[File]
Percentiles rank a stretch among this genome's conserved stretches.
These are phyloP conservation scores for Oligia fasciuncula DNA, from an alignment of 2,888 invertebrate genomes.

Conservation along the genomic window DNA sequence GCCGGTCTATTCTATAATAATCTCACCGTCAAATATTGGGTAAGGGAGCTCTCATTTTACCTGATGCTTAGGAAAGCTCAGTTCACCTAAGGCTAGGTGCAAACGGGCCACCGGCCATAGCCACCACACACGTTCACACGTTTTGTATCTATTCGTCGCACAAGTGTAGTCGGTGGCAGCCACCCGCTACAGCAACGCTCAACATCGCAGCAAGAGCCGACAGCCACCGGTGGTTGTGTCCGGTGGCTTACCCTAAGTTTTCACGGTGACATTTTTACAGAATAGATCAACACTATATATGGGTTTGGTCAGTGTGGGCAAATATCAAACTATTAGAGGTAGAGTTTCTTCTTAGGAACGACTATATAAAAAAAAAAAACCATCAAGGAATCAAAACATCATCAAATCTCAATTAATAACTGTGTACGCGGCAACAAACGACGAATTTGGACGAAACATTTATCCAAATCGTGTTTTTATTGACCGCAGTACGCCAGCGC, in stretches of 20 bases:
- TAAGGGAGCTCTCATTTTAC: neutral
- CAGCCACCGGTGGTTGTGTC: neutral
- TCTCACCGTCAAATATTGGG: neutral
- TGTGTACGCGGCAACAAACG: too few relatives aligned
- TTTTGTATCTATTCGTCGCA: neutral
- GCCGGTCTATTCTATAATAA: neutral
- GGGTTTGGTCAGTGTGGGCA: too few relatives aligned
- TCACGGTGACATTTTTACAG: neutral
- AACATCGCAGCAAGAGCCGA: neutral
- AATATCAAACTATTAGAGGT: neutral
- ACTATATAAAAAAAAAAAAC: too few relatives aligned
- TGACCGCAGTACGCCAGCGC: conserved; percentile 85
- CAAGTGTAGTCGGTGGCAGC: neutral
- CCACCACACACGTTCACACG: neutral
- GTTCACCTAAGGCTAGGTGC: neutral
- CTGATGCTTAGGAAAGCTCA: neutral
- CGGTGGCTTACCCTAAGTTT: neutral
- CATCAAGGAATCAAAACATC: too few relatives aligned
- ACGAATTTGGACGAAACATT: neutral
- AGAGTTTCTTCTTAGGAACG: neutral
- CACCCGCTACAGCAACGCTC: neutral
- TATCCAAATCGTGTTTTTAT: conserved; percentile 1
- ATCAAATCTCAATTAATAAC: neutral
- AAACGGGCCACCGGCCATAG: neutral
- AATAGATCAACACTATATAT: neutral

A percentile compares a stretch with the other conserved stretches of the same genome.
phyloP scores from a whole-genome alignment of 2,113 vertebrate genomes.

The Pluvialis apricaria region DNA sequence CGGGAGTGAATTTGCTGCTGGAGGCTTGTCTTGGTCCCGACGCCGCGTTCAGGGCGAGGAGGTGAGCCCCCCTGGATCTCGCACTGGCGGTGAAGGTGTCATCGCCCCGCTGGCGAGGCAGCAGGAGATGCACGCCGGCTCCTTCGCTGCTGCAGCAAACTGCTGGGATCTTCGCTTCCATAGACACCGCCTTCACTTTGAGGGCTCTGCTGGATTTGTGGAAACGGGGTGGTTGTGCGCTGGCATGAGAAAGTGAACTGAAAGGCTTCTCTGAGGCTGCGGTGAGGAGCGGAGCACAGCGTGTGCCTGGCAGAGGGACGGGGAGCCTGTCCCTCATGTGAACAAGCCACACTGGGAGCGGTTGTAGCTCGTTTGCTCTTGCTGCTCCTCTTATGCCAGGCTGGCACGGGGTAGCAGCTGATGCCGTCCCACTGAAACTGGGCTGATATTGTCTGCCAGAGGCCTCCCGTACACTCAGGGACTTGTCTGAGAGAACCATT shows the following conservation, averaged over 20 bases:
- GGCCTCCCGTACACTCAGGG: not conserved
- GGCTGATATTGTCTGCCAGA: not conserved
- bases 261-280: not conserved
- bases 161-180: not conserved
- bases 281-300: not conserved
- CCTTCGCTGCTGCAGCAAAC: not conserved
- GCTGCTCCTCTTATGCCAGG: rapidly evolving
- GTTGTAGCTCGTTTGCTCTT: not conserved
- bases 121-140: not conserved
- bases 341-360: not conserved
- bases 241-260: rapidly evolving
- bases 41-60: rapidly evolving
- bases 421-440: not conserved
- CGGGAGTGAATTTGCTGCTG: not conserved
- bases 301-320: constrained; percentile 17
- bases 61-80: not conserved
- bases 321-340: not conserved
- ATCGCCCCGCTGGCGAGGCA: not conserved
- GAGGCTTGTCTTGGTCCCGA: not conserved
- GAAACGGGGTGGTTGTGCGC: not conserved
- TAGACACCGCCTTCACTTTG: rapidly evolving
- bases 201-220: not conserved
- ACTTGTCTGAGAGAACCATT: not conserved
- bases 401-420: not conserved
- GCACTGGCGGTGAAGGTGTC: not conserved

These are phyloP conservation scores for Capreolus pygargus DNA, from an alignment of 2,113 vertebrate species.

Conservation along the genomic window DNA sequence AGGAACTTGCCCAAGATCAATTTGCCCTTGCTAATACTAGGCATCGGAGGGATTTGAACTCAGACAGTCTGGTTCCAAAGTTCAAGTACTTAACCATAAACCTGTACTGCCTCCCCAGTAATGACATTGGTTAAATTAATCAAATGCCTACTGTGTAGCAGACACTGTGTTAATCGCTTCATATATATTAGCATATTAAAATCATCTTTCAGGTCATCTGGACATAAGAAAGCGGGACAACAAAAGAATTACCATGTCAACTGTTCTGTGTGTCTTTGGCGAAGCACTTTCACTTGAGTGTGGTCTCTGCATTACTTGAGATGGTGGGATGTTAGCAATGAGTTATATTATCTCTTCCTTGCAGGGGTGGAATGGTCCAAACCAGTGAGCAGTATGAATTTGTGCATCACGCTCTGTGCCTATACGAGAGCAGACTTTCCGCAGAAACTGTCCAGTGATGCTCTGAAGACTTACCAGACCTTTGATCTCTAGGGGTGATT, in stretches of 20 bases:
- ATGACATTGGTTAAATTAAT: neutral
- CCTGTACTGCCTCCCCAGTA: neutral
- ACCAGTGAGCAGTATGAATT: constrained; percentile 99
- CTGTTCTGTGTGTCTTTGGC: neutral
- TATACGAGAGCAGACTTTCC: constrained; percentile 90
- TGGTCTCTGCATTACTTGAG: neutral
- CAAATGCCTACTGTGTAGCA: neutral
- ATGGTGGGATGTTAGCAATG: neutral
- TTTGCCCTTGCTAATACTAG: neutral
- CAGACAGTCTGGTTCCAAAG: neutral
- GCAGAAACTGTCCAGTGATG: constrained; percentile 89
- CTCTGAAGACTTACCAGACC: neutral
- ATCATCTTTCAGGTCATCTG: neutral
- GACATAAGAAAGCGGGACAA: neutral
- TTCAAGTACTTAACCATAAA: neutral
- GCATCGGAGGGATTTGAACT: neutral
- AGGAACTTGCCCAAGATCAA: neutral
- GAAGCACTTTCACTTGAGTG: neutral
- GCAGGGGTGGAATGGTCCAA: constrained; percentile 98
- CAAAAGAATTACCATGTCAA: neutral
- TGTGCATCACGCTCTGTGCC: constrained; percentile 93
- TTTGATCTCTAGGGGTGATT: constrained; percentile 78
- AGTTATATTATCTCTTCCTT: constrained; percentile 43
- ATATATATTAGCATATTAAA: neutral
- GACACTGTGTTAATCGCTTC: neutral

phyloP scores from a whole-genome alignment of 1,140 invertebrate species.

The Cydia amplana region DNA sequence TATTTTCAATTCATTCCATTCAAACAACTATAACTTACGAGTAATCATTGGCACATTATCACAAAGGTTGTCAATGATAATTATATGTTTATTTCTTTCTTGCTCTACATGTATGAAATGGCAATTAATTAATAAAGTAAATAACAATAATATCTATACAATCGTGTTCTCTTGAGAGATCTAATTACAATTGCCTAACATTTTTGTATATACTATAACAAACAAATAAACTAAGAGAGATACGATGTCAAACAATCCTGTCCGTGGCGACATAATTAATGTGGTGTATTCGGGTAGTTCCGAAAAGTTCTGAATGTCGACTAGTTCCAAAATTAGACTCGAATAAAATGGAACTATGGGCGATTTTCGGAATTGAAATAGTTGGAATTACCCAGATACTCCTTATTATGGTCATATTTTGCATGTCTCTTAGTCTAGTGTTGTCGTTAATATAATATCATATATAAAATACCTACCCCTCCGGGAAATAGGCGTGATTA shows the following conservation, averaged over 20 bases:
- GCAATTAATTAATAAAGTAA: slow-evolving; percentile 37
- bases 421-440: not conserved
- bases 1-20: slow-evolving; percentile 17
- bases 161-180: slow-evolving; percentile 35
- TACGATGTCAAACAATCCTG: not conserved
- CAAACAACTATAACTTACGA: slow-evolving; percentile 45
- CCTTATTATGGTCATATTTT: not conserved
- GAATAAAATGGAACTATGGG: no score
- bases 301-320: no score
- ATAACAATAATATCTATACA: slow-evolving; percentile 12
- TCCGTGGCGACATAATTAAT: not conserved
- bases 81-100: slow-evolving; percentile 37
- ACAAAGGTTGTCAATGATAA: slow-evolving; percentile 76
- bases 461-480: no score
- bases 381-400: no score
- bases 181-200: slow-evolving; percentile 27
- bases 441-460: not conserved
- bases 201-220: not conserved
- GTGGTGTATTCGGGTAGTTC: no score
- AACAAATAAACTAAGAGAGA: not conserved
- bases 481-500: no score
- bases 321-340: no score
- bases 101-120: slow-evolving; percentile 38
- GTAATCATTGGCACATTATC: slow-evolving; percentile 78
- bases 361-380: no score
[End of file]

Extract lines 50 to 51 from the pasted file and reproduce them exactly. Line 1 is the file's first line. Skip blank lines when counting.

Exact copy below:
- GAGGCTTGTCTTGGTCCCGA: not conserved
- GAAACGGGGTGGTTGTGCGC: not conserved